This argument misunderstands the neo-Darwinian insight popularised in Professor Dawkins’ 1976 book, The Selfish Gene. We are genuinely altruistic because our genes are “selfish”. A gene that causes its carriers to be genuinely altruistic will have a reproductive advantage if its carriers live in groups of largely related individuals. By risking its life for the group because of the genuine altruism given to it by the gene, one carrier of that gene will increase the reproductive chances of other carriers of the same gene. (The selfish gene explanation also works for groups where the same non-relatives regularly interact and can engage in “reciprocal altruism”.)

Evolution has given us what Dawkins calls a “lust to be good”, much in the way it has given us a lust to have sex (we’re “horny to do good”, as one interviewer put it recently). Does this mean that altruism only makes sense if it’s for relatives? Only in the sense that sex only “make sense” when it’s done for procreation - or that love only “make sense” if it’s being used to solidify a pair-bond for the 20 or so years needed to help the survival of offspring. The evolutionary explanation for an urge is not the same thing as a justification for why we should, as rational creatures, promote or fight that urge today.

Mirror neurons and moral progress

Recent research by neuroscientist such as VS Ramachandran and Marco Iacoboni have discovered what are being called “mirror neurons”. When a monkey experiences pain from, say, being kicked in the testicles, several neurons can be observed to fire in his brain. But if the monkey observes another monkey being kicked in the testicles, a few (not all) of those same neurons fire in the observing monkey’s brain. (I’ve chosen the example for dramatic effect. I doubt this was the actual experiment conducted.)


It seems mirror neurons evolved as the means by which primates learn skills from each other: observe the other primate doing the skill, feel which mirror neurons fire, then try to make the same mirror neurons fire by doing the action - repeat, refine, learn skill. One side effect was empathy, the ability to feel the pain and pleasure of others (another side effect, according to some researchers, may have been the development of consciousness itself).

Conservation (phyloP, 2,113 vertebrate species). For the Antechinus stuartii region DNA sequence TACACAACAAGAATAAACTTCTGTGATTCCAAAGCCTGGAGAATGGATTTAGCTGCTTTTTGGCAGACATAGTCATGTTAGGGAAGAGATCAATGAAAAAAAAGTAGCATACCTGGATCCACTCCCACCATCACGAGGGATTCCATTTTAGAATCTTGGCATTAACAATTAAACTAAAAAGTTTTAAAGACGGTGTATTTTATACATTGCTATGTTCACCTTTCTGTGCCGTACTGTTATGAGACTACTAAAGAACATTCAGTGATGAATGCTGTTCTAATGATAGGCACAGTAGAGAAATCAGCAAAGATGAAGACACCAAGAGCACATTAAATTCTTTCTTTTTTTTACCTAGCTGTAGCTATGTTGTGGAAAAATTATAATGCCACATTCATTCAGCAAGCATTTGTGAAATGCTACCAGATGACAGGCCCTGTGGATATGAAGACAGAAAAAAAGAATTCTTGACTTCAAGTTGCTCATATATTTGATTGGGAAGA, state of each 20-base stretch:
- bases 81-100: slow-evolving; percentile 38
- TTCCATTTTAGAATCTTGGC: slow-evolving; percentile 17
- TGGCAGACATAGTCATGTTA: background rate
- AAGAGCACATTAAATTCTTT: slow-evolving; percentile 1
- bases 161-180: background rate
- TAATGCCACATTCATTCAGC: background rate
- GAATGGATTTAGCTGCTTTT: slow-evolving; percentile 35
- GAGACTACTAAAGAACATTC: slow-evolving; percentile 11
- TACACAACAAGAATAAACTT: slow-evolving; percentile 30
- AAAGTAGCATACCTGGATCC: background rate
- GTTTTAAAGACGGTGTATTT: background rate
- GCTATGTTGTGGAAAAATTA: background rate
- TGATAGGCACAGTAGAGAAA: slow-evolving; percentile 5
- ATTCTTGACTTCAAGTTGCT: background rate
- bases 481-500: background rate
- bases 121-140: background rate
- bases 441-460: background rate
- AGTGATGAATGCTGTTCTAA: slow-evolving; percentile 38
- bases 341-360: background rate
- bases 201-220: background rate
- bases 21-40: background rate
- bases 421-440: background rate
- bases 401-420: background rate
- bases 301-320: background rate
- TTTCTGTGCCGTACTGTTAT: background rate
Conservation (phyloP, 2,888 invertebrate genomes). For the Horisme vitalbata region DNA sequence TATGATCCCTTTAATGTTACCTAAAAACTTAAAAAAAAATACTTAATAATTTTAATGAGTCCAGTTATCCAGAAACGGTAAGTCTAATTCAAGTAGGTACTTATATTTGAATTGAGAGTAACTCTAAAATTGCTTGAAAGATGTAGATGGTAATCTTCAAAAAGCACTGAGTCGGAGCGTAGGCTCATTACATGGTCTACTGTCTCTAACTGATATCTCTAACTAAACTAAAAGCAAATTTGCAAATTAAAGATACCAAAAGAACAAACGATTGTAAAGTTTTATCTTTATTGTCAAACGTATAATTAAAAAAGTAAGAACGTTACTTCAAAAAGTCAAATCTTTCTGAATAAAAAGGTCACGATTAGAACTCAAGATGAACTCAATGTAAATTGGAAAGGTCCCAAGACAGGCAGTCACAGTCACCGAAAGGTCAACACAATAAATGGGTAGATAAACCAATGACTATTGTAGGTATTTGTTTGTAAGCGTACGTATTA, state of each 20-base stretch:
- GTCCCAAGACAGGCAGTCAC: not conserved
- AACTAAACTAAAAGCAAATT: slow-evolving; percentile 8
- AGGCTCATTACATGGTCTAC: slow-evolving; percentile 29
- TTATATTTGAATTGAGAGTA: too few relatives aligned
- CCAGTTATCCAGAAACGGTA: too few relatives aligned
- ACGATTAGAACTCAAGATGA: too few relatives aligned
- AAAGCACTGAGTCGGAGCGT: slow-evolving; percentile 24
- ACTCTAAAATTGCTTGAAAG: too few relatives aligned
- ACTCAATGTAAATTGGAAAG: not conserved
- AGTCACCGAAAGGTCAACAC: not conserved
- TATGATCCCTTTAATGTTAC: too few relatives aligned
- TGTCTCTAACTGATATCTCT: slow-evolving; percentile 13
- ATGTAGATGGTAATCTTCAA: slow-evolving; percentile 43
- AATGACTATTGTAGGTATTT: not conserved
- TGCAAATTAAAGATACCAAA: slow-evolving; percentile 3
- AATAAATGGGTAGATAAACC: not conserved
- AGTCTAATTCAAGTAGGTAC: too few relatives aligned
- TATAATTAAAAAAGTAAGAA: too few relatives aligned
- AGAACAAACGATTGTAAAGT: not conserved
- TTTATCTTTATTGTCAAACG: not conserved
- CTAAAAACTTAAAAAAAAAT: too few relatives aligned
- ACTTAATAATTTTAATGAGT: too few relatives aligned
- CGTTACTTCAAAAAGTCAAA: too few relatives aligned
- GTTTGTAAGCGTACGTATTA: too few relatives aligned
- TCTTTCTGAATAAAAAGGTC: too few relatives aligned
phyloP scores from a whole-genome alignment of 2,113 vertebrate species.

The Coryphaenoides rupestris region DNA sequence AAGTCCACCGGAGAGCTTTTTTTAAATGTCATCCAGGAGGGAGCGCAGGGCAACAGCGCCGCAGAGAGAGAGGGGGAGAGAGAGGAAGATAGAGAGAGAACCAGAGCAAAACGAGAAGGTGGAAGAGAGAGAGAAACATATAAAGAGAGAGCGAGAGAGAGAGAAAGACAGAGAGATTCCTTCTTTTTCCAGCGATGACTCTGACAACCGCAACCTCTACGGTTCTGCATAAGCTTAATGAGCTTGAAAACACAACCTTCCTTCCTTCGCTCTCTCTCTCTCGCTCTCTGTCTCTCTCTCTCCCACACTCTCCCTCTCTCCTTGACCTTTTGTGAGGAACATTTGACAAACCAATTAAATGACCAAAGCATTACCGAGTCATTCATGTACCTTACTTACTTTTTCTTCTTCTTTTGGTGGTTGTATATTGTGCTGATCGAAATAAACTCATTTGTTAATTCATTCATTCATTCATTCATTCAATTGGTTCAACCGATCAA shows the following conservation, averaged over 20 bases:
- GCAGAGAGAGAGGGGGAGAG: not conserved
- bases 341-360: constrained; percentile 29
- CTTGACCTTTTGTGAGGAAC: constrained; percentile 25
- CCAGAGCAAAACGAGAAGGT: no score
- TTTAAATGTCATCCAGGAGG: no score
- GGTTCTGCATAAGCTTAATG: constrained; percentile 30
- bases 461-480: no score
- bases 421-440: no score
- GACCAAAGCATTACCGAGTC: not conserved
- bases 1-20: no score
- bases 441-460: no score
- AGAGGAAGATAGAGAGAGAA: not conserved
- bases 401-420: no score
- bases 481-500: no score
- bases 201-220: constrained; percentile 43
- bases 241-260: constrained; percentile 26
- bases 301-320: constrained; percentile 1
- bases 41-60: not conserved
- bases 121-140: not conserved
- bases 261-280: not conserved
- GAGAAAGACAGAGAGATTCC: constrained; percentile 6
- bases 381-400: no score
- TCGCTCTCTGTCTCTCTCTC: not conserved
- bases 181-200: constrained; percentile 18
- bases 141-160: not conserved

It appears that this new capacity for empathy allowed altruism to develop, and that mutation propagated because of the reproduction-enhancing properties of altruism discussed by Dawkins in The Selfish Gene. But from the gene's perspective, altruism is a two-edged sword: it’s great if your carriers sacrifice themselves for other carriers, but it’s horrible if your carriers start sacrificing themselves for non-carriers.

The solution seems to have been the “taming” of the empathy/altruism characteristic by the evolution of in-group v out-group thinking. What evolved (one suspects both genetically and culturally) was a distinction between the in-group, where empathy was appropriate (and whose members were likely to carry many of the same genes) and out-groups, where empathy was blocked or even turned into its dark twin antipathy - the tendency of animals to feel the pain of others and enjoy it.

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About the Author

Benjamin O'Donnell is a Sydney lawyer.